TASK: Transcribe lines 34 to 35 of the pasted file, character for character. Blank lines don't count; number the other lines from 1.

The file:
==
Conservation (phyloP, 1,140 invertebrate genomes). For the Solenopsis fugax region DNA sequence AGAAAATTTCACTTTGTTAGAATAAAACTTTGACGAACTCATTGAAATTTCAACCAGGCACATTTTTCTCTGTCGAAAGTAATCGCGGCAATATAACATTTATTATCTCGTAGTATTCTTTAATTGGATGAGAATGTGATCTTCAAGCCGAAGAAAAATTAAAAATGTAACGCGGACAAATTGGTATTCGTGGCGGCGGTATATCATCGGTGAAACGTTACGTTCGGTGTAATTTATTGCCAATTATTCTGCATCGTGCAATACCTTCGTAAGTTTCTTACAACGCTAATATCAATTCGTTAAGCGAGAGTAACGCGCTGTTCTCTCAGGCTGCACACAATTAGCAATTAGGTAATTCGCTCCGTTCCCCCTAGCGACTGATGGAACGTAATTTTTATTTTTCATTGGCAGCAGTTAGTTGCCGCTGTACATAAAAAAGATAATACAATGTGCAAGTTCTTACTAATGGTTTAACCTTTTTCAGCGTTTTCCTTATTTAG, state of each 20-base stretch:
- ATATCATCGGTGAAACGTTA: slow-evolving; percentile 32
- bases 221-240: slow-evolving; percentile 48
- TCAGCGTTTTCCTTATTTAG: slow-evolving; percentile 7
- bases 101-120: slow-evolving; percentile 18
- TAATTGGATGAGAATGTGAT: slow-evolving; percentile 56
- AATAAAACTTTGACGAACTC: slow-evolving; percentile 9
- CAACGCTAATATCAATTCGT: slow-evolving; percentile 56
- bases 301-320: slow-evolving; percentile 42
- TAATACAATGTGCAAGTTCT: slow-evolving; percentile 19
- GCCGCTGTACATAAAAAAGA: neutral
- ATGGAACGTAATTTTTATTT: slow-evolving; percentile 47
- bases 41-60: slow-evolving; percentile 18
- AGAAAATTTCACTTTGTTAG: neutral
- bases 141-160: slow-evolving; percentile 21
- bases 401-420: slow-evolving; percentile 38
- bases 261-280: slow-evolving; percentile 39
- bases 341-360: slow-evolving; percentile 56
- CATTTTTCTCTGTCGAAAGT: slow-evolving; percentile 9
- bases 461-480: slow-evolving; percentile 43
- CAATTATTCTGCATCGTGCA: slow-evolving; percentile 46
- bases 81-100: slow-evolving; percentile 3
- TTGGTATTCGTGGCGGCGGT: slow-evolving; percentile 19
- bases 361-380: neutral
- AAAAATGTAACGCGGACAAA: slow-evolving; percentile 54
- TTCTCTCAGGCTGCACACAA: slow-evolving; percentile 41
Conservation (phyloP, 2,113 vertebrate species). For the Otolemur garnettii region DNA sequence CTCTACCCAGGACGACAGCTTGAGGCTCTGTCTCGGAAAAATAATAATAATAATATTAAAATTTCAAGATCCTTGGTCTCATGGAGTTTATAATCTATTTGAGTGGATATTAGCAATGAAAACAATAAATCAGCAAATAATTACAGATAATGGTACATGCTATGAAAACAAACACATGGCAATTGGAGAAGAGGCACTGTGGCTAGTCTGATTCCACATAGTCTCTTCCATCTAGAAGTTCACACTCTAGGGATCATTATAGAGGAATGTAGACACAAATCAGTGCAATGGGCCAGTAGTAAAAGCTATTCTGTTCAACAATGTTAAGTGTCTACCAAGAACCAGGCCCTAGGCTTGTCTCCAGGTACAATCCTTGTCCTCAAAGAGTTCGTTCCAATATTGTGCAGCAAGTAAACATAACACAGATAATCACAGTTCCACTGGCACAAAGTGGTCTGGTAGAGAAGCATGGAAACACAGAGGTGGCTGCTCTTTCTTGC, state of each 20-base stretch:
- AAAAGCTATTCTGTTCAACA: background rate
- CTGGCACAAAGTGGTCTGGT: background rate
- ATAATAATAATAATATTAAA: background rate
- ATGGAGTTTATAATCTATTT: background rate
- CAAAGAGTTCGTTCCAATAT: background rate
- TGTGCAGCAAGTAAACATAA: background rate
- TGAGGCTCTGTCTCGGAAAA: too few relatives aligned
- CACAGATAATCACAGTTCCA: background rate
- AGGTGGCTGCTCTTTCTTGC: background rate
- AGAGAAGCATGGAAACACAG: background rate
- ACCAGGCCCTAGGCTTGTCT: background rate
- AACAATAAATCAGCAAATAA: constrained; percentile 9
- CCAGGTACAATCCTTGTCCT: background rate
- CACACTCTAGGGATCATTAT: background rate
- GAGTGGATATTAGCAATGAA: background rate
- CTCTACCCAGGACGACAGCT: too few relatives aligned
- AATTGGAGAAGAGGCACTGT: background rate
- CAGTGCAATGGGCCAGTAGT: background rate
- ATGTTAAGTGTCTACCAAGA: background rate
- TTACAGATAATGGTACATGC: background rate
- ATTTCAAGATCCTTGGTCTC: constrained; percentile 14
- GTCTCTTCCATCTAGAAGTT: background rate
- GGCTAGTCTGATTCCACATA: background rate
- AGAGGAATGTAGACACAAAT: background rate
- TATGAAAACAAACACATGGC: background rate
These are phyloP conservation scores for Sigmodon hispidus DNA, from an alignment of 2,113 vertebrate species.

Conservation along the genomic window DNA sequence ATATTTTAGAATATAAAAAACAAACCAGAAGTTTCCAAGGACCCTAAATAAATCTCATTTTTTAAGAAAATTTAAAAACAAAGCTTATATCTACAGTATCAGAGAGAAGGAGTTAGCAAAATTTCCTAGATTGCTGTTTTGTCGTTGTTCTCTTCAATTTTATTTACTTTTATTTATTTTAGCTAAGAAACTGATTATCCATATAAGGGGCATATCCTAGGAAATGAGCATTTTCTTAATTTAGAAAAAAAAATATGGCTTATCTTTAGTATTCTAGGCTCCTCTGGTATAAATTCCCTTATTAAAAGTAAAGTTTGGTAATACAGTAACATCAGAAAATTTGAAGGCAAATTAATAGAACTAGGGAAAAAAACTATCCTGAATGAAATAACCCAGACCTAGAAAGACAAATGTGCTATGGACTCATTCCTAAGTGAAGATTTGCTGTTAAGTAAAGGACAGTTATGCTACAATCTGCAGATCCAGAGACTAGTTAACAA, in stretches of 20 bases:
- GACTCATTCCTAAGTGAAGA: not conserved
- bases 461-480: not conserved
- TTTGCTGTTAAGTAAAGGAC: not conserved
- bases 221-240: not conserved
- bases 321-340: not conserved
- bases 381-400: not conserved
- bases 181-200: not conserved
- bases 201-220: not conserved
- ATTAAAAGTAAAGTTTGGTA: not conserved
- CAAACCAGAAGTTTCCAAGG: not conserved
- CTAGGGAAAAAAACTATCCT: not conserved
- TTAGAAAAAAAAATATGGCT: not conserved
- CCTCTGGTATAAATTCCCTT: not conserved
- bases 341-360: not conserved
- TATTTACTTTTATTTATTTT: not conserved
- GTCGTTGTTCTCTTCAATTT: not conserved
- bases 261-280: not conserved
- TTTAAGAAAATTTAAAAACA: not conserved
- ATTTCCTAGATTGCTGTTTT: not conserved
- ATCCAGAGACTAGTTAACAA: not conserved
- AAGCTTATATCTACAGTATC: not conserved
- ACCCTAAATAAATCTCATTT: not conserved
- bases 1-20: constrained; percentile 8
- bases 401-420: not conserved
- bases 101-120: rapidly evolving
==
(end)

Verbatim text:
- TGAGGCTCTGTCTCGGAAAA: too few relatives aligned
- CACAGATAATCACAGTTCCA: background rate